The heart condition atrial fibrillation can be hard to live with.
Sufferers don’t live their lives fully, nurse Maria Wahlström, who has studied the connection between the condition and yoga, explained to Medical News Daily.
“Many patients with paroxysmal atrial fibrillation can’t live their lives as they want to — they refuse dinners with friends, concerts and travelling — because they are afraid of an episode occurring.”
The new study offers some hope for people with the disorder. It has found that people who practice yoga are not only able to relax, it improves their quality of life and their symptoms. Wahlström is so encouraged by the results that she’s declared yoga should be offered to people with atrial fibrillation as a complementary therapy.
Many people who took yoga as part of the study, reported that “it felt good to let go of their thoughts and just be inside themselves for a while,” Wahlström noted.
So what exactly is atrial fibrillation? According to the Mayo Clinic, it occurs when the heart’s atria (the upper chambers) beat “out of coordination” with the ventricles (the lower chambers). The symptoms are stressful: palpitations, shortness of breath, weakness, dizziness, and chest pain. They last less than 48 hours and as much as a week and usually stop on their own.
There is no cure, and up to 2 percent of people in the developed world suffer from it. After an episode, atrial fibrillation patients are often left anxious and stressed, and the only treatment available focuses on management and prevention. Medication, electric shock, and catheter ablation are common treatments.
And now, thanks to this study, yoga may be, too.
Yoga is already used by some people to help them cope with the disorder, and Wahlström said she wanted to find out if it was effective. So she divided 80 patients randomly into one group who practiced yoga with a qualified teacher, and a second group who did not. Both were still treated with standard methods.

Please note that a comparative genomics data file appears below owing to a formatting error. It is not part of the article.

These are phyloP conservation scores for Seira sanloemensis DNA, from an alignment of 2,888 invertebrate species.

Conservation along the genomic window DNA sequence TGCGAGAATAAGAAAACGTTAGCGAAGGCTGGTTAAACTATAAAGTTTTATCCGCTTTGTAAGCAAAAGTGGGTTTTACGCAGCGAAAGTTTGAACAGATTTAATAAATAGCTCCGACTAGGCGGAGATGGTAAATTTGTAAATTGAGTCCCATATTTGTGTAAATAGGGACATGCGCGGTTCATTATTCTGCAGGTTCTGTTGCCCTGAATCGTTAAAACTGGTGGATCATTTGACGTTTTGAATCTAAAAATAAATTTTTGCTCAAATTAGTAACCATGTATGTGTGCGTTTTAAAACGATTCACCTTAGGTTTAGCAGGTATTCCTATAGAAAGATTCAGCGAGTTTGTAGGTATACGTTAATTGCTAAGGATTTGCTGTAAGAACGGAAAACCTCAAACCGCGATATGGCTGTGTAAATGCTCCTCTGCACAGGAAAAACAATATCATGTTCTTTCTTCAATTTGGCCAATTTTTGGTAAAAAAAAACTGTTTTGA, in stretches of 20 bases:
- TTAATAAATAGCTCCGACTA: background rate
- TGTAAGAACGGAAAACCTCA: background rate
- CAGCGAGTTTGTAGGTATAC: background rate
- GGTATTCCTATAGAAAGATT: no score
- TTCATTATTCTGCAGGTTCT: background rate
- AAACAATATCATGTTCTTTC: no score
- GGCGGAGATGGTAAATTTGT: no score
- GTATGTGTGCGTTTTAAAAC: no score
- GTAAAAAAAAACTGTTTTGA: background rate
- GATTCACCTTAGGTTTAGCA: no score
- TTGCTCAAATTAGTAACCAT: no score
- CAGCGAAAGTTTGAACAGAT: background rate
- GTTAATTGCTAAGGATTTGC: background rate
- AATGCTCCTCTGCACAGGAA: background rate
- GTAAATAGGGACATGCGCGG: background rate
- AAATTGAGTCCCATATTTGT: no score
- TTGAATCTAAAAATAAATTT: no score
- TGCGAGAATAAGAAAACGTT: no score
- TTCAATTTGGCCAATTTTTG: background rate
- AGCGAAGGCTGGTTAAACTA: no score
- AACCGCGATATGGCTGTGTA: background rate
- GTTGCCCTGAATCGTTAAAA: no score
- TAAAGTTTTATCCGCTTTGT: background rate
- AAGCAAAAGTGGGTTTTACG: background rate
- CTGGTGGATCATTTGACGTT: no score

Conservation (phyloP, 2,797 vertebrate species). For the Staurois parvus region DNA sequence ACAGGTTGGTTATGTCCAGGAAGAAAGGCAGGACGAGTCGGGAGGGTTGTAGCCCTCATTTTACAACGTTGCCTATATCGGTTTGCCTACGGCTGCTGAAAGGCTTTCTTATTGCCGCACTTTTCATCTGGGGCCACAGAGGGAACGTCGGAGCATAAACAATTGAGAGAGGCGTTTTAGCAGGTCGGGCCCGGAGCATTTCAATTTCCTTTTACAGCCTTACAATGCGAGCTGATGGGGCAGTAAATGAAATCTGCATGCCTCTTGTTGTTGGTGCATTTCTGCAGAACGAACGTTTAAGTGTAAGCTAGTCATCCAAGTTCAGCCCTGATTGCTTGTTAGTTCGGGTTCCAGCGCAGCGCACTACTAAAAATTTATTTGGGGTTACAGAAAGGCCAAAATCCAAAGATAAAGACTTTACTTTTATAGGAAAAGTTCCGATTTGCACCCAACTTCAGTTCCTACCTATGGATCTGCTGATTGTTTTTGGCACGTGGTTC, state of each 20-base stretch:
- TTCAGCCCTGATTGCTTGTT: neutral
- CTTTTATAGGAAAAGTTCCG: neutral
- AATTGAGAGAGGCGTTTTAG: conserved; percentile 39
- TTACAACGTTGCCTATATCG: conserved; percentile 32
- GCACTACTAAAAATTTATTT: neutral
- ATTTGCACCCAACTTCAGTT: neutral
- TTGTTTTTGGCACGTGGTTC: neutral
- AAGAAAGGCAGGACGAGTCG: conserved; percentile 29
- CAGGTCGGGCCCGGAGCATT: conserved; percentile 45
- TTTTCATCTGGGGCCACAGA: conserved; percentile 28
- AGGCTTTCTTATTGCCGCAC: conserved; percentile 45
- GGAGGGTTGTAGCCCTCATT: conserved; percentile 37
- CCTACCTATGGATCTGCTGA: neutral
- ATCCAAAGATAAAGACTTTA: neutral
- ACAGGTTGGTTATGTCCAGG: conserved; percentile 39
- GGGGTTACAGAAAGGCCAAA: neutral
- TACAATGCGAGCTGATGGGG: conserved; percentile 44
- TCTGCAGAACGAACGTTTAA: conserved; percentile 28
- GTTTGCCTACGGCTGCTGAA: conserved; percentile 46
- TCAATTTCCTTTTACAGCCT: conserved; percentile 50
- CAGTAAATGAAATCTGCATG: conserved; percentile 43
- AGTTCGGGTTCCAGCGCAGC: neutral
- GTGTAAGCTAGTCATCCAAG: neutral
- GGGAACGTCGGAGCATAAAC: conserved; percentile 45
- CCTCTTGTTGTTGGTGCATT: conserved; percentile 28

The yoga group enjoyed one session per week, for one hour, extending over 12 weeks. In those sessions, atrial fibrillation sufferers practiced low-impact movement, deep breathing, and meditation. Medical data — from both groups — came in the form of heart rate and blood pressure measurements.
Quality of life was measured with the help of two questionnaires.
When the yoga sessions were over, the group that practiced the discipline for 12 weeks showed an improvement in mental health, better scores on the questionnaires, and had lower heart rates and blood pressure than the control group.
Wahlström thinks that yoga is an effective treatment for atrial fibrillation because the deep breathing may have balanced their parasympathetic and sympathetic nervous systems, which resulted in less dramatic changes in their heart rate. The breathing and movement were also beneficial to the blood pressure.
Yoga may also have given patients a tool to gain self-control over their symptoms, and as a result, they felt less helpless.
“A lot of the patients I meet who have paroxysmal AF are very stressed. Yoga should be offered as a complementary therapy to help them relax,” Wahlström said. “It may also reduce their visits to hospital by lowering their anxiety until an AF episode stops.”
According to the International Business Times UK, the study will continue and answer a few questions about the link between yoga and atrial fibrillation. A larger study with 140 patients has already begun to determine exactly how yoga techniques impact symptoms.
For example, researchers don’t know if the social aspect of yoga helped patients, whether it was the breathing or the movement exercises. In this larger study, they’ll also explore yoga and music relaxation with two of the three groups.
[Image via KieferPix/Shutterstock]